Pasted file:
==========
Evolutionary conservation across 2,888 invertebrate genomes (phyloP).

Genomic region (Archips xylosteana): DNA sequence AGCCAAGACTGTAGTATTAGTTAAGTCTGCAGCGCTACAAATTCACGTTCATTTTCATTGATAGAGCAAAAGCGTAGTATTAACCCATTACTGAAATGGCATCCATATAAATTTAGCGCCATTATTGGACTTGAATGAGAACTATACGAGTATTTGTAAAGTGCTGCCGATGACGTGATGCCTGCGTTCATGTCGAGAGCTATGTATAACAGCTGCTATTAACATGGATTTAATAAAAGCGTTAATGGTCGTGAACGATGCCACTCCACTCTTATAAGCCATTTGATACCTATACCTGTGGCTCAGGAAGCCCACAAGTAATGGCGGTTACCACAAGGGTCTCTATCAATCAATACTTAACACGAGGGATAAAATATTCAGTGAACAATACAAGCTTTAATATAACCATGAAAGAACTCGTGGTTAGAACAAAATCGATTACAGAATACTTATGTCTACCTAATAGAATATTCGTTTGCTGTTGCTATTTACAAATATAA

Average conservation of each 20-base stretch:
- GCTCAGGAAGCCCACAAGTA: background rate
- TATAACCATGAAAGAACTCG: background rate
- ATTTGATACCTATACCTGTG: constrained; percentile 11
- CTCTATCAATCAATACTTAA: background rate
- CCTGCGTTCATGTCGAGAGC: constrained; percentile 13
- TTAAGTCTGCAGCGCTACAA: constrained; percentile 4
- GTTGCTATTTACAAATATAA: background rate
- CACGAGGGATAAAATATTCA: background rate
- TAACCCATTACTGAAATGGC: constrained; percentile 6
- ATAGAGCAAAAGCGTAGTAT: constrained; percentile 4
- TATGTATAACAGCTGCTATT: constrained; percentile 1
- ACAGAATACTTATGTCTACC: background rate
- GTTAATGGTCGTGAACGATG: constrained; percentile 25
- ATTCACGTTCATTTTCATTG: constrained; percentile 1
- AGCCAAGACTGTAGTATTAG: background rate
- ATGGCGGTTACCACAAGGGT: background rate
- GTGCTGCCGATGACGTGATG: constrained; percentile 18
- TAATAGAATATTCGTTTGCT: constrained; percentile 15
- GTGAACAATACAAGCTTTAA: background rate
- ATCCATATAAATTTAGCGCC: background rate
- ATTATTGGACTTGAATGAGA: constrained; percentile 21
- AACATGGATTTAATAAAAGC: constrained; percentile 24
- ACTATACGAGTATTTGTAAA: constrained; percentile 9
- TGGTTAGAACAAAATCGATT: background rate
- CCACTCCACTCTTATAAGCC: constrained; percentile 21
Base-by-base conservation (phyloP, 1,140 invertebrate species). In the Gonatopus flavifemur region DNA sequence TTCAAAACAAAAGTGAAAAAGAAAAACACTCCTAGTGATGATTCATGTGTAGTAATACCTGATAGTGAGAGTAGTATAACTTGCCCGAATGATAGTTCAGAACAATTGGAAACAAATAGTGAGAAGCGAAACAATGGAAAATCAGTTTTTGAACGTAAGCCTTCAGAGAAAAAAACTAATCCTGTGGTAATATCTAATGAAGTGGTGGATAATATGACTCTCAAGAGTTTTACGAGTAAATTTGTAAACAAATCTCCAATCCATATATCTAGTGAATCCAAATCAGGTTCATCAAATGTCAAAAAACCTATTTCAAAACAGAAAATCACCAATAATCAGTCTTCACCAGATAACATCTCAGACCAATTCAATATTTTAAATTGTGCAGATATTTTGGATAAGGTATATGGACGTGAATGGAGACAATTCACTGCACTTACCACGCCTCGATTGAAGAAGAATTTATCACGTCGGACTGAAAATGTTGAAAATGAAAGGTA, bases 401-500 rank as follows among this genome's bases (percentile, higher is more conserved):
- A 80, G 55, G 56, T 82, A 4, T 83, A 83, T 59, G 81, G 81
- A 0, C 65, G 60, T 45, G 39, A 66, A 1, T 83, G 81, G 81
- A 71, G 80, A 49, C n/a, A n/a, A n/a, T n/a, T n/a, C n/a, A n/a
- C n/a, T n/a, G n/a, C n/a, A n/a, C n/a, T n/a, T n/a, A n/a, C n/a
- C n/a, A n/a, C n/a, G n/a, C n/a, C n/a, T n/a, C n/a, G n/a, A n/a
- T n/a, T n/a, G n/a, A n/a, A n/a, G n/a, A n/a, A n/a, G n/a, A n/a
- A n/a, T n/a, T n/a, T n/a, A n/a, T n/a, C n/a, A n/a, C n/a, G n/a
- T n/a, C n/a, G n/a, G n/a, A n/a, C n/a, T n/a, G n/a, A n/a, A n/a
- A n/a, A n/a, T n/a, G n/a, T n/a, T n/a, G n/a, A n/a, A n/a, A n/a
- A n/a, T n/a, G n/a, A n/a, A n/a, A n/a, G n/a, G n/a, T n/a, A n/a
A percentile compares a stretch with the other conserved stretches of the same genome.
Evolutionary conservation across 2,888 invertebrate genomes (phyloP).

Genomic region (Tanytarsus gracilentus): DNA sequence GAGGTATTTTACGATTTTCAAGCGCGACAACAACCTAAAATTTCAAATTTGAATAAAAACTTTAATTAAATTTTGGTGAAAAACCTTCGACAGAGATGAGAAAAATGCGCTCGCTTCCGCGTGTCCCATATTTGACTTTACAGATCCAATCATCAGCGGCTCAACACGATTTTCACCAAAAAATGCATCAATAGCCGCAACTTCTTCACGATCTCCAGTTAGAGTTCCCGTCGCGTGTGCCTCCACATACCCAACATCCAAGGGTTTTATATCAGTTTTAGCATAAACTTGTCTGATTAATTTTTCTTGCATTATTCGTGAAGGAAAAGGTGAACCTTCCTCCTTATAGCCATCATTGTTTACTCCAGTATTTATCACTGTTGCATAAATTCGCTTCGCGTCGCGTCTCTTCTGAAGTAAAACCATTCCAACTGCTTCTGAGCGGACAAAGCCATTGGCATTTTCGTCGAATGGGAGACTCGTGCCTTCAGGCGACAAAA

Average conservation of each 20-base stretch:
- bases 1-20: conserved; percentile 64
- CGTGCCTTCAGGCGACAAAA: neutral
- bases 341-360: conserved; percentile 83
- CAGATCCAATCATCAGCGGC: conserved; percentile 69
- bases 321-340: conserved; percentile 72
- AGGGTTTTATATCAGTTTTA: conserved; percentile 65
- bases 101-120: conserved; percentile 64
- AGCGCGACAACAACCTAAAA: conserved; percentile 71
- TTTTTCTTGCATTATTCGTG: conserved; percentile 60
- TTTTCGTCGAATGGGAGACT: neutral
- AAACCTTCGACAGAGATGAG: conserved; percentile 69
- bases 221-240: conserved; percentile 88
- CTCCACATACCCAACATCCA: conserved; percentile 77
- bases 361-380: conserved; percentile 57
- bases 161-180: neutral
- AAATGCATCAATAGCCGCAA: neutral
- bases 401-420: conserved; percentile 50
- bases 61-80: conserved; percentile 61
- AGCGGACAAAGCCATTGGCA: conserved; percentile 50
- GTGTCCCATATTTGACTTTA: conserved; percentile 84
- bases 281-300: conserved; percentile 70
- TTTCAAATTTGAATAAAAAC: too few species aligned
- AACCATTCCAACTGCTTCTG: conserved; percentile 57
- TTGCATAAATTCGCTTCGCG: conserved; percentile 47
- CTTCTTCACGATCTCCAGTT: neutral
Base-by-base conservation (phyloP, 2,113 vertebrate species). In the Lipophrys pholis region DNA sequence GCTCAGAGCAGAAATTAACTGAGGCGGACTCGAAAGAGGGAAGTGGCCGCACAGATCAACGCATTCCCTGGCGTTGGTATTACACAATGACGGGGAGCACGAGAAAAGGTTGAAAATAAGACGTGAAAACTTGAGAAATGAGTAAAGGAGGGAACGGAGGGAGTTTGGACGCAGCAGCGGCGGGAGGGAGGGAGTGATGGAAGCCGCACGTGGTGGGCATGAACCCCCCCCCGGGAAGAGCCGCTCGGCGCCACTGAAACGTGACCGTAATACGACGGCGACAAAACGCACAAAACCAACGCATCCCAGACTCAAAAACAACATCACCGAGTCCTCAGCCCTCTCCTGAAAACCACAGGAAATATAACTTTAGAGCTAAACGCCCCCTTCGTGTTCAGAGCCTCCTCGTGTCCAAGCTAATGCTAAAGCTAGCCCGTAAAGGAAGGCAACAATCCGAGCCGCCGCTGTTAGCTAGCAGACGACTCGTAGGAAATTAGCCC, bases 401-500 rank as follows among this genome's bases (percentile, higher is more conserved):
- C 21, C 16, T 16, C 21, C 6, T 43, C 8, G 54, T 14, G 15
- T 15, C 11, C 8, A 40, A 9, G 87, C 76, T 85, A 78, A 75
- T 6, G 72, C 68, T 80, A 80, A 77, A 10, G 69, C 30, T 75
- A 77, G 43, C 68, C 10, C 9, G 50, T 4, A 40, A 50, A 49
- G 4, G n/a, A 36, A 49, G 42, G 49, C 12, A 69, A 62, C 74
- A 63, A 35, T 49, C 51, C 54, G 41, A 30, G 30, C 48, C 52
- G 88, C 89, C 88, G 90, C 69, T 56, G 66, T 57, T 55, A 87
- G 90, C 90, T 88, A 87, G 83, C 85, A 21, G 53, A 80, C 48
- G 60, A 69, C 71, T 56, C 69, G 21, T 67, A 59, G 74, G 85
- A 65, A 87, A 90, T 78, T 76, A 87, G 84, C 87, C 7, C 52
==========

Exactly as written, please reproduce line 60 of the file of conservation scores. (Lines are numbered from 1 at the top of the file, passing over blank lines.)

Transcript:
- bases 401-420: conserved; percentile 50